The last two times that Bel Air’s massive Casa Encantada sold — in 1979 and 2000 — it broke the record for highest residential sale in the nation. Now, the storied estate is on the market again, looking to set another mark.
The 40,000-square-foot Georgian-style mansion hit the market for $225 million, according to the Los Angeles Times. That’s $105 million more than the Los Angeles County record set when the 56,500-square-foot Spelling Manor sold this summer.
It’s also the highest asking price for any residential property in the country.
The listing from owner and financier Gary Winnick comes amid a slowdown in sales at the high end of L.A.’s residential market. Interest seems especially low for the crop of sleek and modern spec homes that have hit the market over the last several years.
Hilton & Hyland founder Jeff Hyland, who is representing Winnick, told the Times that Casa Encantada’s history and unique attributes “allow for premium pricing.” Reports surfaced in early 2013 that the estate — which means haunted house in Spanish — was being quietly shopped for the same amount.
“It’s not affected by market gyrations, world issues in the economy and other comparable estates,” he said.
That may be optimistic. The Spelling Manor was on the market for three years and sold for 40 percent below its original $200 million asking price. The equally grand Chartwell Estate, also in Bel Air, was asking $350 million before the price was eventually dropped to $195 million in June.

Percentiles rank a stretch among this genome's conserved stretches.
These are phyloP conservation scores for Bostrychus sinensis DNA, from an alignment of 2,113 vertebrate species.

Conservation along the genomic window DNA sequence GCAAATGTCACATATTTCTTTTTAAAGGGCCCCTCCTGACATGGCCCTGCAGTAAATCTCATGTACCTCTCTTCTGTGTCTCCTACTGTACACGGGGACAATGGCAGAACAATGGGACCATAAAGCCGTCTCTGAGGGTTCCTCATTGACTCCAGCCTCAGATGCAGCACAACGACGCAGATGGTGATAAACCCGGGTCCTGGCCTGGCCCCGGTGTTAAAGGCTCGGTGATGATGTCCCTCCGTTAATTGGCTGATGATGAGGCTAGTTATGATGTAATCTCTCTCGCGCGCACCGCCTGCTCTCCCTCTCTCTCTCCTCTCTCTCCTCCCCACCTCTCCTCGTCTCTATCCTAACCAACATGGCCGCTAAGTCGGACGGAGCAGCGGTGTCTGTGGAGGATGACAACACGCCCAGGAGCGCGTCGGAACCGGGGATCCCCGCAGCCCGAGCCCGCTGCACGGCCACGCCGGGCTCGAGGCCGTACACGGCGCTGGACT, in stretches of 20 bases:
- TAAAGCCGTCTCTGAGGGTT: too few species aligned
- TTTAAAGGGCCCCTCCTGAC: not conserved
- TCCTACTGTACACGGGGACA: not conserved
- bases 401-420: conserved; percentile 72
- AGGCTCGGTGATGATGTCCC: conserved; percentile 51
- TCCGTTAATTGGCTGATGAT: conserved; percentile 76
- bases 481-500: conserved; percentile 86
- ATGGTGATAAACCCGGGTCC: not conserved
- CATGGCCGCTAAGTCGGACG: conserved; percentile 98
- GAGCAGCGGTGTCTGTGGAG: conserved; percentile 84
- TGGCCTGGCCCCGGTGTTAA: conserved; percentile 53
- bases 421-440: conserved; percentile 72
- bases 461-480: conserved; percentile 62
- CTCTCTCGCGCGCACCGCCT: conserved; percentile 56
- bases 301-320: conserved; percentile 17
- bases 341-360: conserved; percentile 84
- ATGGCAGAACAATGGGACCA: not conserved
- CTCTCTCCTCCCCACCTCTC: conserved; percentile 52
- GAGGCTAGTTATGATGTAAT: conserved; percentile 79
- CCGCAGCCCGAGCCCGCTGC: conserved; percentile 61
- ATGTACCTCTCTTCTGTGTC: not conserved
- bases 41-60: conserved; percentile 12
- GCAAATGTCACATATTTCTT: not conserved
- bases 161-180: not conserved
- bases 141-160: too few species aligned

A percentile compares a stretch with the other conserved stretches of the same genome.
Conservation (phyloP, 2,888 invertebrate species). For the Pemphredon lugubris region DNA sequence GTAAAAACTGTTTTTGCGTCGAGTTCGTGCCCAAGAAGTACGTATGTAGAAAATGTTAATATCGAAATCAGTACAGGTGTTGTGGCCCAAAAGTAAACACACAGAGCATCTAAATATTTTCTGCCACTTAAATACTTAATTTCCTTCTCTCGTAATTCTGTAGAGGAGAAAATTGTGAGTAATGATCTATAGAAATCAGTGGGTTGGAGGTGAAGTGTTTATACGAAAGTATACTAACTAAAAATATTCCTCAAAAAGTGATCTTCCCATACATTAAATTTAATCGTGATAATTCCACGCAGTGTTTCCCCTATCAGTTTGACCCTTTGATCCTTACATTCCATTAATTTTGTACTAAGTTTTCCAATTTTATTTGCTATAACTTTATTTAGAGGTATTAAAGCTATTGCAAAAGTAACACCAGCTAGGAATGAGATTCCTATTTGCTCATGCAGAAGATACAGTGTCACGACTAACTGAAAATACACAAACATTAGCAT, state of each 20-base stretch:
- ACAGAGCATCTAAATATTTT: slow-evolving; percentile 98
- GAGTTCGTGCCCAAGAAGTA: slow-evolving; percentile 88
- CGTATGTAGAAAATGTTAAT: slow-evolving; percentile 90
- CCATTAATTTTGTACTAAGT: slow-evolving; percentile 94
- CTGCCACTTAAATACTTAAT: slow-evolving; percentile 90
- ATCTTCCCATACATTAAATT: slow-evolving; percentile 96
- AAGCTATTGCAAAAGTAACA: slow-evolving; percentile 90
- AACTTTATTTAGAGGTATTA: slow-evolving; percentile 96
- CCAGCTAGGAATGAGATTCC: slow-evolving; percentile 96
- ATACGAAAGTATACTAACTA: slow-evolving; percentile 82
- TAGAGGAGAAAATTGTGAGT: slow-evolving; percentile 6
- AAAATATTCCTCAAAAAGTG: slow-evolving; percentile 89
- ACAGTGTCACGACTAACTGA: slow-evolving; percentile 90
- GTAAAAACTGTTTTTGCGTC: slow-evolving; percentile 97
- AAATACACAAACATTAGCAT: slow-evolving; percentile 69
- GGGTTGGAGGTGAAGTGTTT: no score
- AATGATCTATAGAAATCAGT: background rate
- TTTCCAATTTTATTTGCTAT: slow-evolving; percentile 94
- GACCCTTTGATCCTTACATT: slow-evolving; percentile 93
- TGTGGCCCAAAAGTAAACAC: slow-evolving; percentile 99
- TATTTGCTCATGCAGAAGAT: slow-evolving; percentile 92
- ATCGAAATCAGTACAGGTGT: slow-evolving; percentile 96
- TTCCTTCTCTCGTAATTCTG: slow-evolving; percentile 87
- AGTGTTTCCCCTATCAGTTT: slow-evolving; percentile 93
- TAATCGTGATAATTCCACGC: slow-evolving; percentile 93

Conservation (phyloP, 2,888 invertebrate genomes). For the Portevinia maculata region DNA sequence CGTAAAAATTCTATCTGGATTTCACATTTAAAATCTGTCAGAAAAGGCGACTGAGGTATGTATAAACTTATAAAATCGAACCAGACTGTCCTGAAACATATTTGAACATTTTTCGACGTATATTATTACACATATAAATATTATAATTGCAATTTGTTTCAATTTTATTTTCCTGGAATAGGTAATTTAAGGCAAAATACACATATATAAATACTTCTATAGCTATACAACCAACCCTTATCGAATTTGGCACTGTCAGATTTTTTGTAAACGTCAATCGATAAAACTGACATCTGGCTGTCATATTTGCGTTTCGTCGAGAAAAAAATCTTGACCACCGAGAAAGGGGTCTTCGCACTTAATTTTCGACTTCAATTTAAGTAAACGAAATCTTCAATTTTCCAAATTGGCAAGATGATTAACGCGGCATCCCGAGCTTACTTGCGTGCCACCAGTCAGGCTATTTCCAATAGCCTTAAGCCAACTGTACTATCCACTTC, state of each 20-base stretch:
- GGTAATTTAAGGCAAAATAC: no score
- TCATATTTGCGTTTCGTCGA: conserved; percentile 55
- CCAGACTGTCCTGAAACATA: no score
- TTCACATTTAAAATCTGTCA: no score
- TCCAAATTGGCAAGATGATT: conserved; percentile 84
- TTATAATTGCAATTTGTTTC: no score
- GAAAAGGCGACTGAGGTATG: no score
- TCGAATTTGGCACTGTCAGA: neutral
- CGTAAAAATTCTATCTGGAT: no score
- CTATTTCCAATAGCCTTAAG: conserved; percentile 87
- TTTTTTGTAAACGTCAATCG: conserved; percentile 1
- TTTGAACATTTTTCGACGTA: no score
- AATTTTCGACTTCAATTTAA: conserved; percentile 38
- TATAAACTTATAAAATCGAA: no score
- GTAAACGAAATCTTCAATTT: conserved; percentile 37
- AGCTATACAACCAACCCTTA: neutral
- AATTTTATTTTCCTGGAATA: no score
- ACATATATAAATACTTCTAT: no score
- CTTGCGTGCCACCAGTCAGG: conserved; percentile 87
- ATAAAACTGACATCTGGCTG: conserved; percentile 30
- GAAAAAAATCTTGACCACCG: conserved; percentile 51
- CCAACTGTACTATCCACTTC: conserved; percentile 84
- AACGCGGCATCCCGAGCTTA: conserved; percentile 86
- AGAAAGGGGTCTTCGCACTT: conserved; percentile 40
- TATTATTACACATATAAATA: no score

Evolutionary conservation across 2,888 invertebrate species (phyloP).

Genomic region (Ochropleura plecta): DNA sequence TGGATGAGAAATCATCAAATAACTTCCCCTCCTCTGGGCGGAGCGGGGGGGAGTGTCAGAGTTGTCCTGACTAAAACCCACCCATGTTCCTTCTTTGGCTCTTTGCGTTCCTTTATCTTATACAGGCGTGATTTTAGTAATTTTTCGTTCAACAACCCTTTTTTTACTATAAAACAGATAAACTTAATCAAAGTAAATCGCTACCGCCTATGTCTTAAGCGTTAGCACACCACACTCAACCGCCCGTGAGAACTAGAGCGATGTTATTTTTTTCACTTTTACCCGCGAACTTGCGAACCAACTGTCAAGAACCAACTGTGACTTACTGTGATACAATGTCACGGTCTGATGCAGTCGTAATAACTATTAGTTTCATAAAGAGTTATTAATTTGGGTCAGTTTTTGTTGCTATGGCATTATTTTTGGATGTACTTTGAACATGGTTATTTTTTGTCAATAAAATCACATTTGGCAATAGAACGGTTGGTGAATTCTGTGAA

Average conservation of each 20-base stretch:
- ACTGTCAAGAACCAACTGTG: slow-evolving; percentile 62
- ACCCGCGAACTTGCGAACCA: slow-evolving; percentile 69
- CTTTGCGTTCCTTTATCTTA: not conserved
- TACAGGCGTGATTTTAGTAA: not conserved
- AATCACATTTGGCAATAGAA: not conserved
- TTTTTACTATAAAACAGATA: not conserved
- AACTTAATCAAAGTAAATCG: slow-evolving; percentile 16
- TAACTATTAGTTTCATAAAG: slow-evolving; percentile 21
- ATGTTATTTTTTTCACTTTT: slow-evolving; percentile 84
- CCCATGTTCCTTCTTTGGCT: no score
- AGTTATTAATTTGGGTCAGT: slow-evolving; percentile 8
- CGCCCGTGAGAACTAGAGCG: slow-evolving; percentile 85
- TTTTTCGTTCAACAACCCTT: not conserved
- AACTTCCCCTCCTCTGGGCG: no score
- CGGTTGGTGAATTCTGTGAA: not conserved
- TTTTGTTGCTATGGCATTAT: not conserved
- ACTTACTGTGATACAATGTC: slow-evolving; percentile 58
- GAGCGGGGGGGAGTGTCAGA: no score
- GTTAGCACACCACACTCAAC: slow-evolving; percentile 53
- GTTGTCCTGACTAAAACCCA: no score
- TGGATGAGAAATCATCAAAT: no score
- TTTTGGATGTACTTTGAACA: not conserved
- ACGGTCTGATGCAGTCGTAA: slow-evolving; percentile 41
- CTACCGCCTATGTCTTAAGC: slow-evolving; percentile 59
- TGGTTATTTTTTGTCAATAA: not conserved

The 60-room Casa Encantada was built in the 1930s at the direction of the widow of a wealthy glass manufacturer who commissioned some of the most prominent designers of the time to work on the estate.
Architect James Dolena incorporated Art Deco and Moderne styles into the ornate interiors. The eight-acre grounds have a tennis court, basketball court, a rose garden and greenhouses, among other facilities.
Winnick hired architect Peter Marino to lead a comprehensive restoration of the property after purchasing it for $94 million from Dole Food Company CEO David Murdock in 2000. Murdock purchased it from Conrad Hilton for $12.4 million in 1979. [LAT] — Dennis Lynch